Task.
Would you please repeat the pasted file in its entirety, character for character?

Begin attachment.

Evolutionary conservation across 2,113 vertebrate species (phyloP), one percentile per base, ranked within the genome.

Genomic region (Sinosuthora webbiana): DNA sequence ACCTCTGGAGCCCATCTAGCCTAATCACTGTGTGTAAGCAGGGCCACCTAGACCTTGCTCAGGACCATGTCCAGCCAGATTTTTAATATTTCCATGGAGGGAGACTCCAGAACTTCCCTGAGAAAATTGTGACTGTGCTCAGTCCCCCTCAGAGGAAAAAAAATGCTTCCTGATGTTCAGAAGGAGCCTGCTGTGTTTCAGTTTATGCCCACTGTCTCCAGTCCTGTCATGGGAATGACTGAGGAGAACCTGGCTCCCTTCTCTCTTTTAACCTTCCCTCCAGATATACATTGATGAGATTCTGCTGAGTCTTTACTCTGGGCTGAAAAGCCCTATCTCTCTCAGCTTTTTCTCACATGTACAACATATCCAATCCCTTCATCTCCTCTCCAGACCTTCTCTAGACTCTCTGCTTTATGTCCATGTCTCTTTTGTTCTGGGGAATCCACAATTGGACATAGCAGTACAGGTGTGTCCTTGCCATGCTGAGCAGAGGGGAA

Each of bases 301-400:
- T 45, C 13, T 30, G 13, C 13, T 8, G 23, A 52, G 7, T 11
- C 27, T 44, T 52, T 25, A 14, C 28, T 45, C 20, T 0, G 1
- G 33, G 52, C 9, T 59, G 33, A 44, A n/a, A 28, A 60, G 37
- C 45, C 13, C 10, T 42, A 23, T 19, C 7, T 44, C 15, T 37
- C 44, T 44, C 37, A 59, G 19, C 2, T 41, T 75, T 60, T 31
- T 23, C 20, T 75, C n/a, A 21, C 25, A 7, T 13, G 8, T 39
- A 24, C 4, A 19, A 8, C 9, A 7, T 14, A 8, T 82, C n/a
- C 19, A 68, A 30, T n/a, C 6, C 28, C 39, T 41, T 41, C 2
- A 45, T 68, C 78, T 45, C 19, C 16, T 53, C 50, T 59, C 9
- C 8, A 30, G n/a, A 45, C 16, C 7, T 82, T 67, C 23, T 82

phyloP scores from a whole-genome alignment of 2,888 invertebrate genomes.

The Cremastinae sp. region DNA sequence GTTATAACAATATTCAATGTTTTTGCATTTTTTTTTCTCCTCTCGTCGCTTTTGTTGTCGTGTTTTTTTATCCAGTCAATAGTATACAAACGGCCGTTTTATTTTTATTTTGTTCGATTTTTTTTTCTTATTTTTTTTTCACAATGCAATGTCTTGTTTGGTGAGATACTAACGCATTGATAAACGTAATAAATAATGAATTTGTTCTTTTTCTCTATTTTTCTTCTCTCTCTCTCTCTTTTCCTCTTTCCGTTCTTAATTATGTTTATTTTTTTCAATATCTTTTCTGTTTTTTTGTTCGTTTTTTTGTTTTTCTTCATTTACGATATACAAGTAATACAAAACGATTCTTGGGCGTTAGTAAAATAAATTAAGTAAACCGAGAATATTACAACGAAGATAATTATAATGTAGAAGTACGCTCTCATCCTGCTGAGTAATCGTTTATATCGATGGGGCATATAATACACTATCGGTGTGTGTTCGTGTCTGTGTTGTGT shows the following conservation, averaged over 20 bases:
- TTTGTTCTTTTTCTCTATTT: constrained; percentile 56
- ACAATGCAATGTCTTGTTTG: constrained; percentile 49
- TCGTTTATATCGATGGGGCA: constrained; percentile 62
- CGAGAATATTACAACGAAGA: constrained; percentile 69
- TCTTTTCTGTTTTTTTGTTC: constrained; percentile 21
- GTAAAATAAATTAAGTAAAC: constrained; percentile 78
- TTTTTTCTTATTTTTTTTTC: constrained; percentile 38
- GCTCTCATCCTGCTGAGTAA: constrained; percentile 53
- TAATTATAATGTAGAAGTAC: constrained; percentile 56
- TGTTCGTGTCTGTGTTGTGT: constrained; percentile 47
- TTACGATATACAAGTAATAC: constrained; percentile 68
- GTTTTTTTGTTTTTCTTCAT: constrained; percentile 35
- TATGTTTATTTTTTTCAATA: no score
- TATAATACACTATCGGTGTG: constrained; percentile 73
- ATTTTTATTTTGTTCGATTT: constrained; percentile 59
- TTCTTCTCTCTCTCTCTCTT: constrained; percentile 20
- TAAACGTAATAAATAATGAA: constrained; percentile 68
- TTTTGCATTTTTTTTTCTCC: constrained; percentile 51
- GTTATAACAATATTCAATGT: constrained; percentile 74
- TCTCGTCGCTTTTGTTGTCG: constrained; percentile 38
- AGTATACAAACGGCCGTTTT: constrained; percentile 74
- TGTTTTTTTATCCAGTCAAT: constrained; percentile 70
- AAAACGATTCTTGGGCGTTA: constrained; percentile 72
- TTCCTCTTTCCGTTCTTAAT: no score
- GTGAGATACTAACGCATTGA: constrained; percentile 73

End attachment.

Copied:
Evolutionary conservation across 2,113 vertebrate species (phyloP), one percentile per base, ranked within the genome.

Genomic region (Sinosuthora webbiana): DNA sequence ACCTCTGGAGCCCATCTAGCCTAATCACTGTGTGTAAGCAGGGCCACCTAGACCTTGCTCAGGACCATGTCCAGCCAGATTTTTAATATTTCCATGGAGGGAGACTCCAGAACTTCCCTGAGAAAATTGTGACTGTGCTCAGTCCCCCTCAGAGGAAAAAAAATGCTTCCTGATGTTCAGAAGGAGCCTGCTGTGTTTCAGTTTATGCCCACTGTCTCCAGTCCTGTCATGGGAATGACTGAGGAGAACCTGGCTCCCTTCTCTCTTTTAACCTTCCCTCCAGATATACATTGATGAGATTCTGCTGAGTCTTTACTCTGGGCTGAAAAGCCCTATCTCTCTCAGCTTTTTCTCACATGTACAACATATCCAATCCCTTCATCTCCTCTCCAGACCTTCTCTAGACTCTCTGCTTTATGTCCATGTCTCTTTTGTTCTGGGGAATCCACAATTGGACATAGCAGTACAGGTGTGTCCTTGCCATGCTGAGCAGAGGGGAA

Each of bases 301-400:
- T 45, C 13, T 30, G 13, C 13, T 8, G 23, A 52, G 7, T 11
- C 27, T 44, T 52, T 25, A 14, C 28, T 45, C 20, T 0, G 1
- G 33, G 52, C 9, T 59, G 33, A 44, A n/a, A 28, A 60, G 37
- C 45, C 13, C 10, T 42, A 23, T 19, C 7, T 44, C 15, T 37
- C 44, T 44, C 37, A 59, G 19, C 2, T 41, T 75, T 60, T 31
- T 23, C 20, T 75, C n/a, A 21, C 25, A 7, T 13, G 8, T 39
- A 24, C 4, A 19, A 8, C 9, A 7, T 14, A 8, T 82, C n/a
- C 19, A 68, A 30, T n/a, C 6, C 28, C 39, T 41, T 41, C 2
- A 45, T 68, C 78, T 45, C 19, C 16, T 53, C 50, T 59, C 9
- C 8, A 30, G n/a, A 45, C 16, C 7, T 82, T 67, C 23, T 82

phyloP scores from a whole-genome alignment of 2,888 invertebrate genomes.

The Cremastinae sp. region DNA sequence GTTATAACAATATTCAATGTTTTTGCATTTTTTTTTCTCCTCTCGTCGCTTTTGTTGTCGTGTTTTTTTATCCAGTCAATAGTATACAAACGGCCGTTTTATTTTTATTTTGTTCGATTTTTTTTTCTTATTTTTTTTTCACAATGCAATGTCTTGTTTGGTGAGATACTAACGCATTGATAAACGTAATAAATAATGAATTTGTTCTTTTTCTCTATTTTTCTTCTCTCTCTCTCTCTTTTCCTCTTTCCGTTCTTAATTATGTTTATTTTTTTCAATATCTTTTCTGTTTTTTTGTTCGTTTTTTTGTTTTTCTTCATTTACGATATACAAGTAATACAAAACGATTCTTGGGCGTTAGTAAAATAAATTAAGTAAACCGAGAATATTACAACGAAGATAATTATAATGTAGAAGTACGCTCTCATCCTGCTGAGTAATCGTTTATATCGATGGGGCATATAATACACTATCGGTGTGTGTTCGTGTCTGTGTTGTGT shows the following conservation, averaged over 20 bases:
- TTTGTTCTTTTTCTCTATTT: constrained; percentile 56
- ACAATGCAATGTCTTGTTTG: constrained; percentile 49
- TCGTTTATATCGATGGGGCA: constrained; percentile 62
- CGAGAATATTACAACGAAGA: constrained; percentile 69
- TCTTTTCTGTTTTTTTGTTC: constrained; percentile 21
- GTAAAATAAATTAAGTAAAC: constrained; percentile 78
- TTTTTTCTTATTTTTTTTTC: constrained; percentile 38
- GCTCTCATCCTGCTGAGTAA: constrained; percentile 53
- TAATTATAATGTAGAAGTAC: constrained; percentile 56
- TGTTCGTGTCTGTGTTGTGT: constrained; percentile 47
- TTACGATATACAAGTAATAC: constrained; percentile 68
- GTTTTTTTGTTTTTCTTCAT: constrained; percentile 35
- TATGTTTATTTTTTTCAATA: no score
- TATAATACACTATCGGTGTG: constrained; percentile 73
- ATTTTTATTTTGTTCGATTT: constrained; percentile 59
- TTCTTCTCTCTCTCTCTCTT: constrained; percentile 20
- TAAACGTAATAAATAATGAA: constrained; percentile 68
- TTTTGCATTTTTTTTTCTCC: constrained; percentile 51
- GTTATAACAATATTCAATGT: constrained; percentile 74
- TCTCGTCGCTTTTGTTGTCG: constrained; percentile 38
- AGTATACAAACGGCCGTTTT: constrained; percentile 74
- TGTTTTTTTATCCAGTCAAT: constrained; percentile 70
- AAAACGATTCTTGGGCGTTA: constrained; percentile 72
- TTCCTCTTTCCGTTCTTAAT: no score
- GTGAGATACTAACGCATTGA: constrained; percentile 73